Got Chocolate? Study Shows It’s Heart Healthy
Contributed by William Angelos| 16 November, 2006 04:31 GMT
A daily dose of dark chocolate may help reduce the risk of blood clotting, suggests new research. A team of John Hopkins University scientists led by Professor Diane Becker studied the effects of chocolate on platelets, tiny particles in blood that stick together.
Platelets can form clumps that eventually turn into clots. This condition can cause blockage in blood vessels that ultimately can lead to a heart attack. The typical preventive treatment is aspirin, which thins the blood.
Investigating the effect of chocolate on platelets was not the original purpose of the study; it was designed to analyze the effect of aspirin. However, some of the participants did not stop eating chocolate as they were instructed to do.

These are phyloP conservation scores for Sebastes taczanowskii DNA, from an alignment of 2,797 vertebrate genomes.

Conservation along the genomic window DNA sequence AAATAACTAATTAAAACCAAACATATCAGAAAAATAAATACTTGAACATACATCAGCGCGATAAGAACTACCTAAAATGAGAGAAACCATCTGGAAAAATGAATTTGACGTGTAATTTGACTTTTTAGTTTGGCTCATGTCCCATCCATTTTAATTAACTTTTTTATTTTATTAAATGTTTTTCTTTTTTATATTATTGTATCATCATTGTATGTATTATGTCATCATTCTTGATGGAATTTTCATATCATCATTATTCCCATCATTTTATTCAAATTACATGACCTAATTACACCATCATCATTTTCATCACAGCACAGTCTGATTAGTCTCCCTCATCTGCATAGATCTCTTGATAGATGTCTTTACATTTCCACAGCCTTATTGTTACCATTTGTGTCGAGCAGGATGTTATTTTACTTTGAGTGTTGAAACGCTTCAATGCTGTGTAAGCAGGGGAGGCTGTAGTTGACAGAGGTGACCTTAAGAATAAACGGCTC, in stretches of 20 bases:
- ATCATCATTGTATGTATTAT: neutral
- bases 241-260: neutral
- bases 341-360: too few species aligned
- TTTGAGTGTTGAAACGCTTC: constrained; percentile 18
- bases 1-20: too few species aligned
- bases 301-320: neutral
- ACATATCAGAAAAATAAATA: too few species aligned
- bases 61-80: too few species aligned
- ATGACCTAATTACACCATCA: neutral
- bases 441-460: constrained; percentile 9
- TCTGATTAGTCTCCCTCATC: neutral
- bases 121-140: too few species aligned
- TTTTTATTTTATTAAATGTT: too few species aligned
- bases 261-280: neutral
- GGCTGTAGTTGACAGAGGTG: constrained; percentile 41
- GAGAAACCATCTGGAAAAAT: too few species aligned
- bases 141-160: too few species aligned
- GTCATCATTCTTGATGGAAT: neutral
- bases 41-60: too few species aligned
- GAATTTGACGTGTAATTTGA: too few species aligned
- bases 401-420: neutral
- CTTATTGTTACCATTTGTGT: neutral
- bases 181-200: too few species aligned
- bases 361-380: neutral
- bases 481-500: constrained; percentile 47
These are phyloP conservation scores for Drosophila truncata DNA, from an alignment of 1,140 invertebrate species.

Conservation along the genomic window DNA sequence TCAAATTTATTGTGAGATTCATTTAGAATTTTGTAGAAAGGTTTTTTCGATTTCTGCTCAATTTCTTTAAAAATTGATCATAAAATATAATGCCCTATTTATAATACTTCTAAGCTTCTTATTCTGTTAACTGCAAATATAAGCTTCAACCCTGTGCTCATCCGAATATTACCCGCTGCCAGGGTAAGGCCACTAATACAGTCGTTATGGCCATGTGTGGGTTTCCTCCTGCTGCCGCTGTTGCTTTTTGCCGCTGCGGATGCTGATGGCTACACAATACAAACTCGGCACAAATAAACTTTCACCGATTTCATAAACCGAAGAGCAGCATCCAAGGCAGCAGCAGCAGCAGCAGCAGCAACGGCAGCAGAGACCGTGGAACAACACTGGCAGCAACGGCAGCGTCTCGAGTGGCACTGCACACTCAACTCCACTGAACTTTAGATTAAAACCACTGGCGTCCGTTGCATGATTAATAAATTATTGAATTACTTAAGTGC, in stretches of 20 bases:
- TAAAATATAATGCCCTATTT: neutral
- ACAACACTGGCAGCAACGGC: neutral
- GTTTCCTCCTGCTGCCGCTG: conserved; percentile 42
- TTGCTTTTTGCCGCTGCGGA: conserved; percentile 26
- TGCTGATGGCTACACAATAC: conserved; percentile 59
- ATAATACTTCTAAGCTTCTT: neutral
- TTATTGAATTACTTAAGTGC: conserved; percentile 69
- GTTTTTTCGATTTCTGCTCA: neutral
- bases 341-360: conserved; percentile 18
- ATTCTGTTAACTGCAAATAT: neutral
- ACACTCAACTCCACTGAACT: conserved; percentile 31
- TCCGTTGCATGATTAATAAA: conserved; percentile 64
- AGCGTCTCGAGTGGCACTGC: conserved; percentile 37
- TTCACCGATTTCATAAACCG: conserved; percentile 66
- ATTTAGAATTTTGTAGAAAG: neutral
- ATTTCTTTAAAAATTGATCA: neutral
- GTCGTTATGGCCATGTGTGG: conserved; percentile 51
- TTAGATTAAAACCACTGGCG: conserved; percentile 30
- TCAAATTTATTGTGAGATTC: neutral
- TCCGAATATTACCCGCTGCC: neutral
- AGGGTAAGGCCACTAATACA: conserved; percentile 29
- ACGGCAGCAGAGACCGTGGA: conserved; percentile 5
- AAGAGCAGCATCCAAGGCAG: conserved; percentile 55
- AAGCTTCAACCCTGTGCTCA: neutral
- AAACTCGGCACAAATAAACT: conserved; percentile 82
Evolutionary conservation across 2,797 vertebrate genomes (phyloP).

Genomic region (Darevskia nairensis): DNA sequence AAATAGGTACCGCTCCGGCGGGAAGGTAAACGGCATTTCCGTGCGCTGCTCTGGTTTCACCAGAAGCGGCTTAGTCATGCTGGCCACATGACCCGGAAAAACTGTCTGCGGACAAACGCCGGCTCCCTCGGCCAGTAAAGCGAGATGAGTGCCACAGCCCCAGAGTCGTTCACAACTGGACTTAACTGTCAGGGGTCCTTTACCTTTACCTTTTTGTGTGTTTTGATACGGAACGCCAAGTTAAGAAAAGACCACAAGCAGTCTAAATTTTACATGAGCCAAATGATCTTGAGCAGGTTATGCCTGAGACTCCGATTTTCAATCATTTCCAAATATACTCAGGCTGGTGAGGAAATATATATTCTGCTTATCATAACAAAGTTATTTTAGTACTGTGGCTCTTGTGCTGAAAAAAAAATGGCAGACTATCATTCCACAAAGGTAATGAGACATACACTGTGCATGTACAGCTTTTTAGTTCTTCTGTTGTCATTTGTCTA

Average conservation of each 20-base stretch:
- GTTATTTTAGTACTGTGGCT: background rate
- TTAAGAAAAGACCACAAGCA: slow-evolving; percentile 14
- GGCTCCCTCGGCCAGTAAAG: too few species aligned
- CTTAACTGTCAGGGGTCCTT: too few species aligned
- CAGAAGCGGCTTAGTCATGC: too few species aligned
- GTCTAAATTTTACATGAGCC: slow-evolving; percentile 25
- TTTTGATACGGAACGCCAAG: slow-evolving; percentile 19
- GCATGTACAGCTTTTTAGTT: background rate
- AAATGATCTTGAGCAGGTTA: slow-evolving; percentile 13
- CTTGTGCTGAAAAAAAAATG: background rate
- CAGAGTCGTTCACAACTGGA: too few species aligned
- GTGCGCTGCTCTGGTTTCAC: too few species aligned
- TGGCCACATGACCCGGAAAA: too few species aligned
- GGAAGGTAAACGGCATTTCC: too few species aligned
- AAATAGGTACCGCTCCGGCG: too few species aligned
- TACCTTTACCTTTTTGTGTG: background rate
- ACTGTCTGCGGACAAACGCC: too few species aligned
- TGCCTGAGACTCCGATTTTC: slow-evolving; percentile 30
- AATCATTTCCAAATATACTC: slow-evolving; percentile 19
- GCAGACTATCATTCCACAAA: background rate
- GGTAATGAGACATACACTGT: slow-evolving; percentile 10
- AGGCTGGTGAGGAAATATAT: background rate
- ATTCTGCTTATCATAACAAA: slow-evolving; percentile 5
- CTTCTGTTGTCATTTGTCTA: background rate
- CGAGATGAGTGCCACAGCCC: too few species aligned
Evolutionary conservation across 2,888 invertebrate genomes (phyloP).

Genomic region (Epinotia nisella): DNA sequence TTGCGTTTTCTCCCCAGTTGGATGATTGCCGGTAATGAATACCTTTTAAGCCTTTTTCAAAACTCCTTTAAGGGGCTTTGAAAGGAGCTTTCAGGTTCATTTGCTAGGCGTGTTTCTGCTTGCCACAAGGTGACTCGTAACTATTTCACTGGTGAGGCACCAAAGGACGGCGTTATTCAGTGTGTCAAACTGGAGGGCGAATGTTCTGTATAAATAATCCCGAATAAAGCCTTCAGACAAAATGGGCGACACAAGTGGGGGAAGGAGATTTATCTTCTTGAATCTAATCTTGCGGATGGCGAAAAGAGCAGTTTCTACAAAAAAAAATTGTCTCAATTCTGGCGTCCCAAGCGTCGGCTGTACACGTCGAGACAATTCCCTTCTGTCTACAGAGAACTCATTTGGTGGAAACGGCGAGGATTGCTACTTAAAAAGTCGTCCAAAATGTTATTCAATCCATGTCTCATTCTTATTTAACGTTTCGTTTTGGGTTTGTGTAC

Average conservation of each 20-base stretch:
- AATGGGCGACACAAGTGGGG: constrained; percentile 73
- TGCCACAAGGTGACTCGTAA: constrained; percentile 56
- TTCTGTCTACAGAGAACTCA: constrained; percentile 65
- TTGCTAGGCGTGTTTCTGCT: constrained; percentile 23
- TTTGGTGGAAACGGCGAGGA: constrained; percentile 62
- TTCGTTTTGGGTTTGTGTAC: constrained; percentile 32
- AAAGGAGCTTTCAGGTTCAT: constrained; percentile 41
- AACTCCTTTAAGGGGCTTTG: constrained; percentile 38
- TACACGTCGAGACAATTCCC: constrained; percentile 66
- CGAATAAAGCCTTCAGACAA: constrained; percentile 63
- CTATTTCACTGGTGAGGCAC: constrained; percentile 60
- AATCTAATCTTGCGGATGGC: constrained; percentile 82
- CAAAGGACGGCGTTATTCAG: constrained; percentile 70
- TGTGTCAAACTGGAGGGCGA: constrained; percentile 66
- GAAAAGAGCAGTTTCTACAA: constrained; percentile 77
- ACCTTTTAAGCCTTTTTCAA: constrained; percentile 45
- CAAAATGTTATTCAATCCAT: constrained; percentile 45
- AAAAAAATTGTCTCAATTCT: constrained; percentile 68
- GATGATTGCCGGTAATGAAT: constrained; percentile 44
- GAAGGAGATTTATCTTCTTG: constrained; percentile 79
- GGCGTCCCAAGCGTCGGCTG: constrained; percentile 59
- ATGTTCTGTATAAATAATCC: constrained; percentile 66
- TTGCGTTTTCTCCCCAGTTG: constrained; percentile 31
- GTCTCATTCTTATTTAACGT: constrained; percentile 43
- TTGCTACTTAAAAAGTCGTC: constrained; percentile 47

The scientists decided to take advantage of the aberration by comparing the blood of those who quit eating chocolate to the blood of those who did not. They found that the chocoholics’ platelets took longer to clot.
Chemicals in cocoa called “flavonoids” have an effect similar to that of aspirin in reducing platelet clumping, the researchers concluded.
And dark chocolate is said to contain more flavonoids than any other food — including green tea, black tea, red wine and blueberries.
Two tablespoonfuls of dark chocolate a day — with minimal sugar and butter — could be enough to keep clotting problems at bay, the scientists suggested.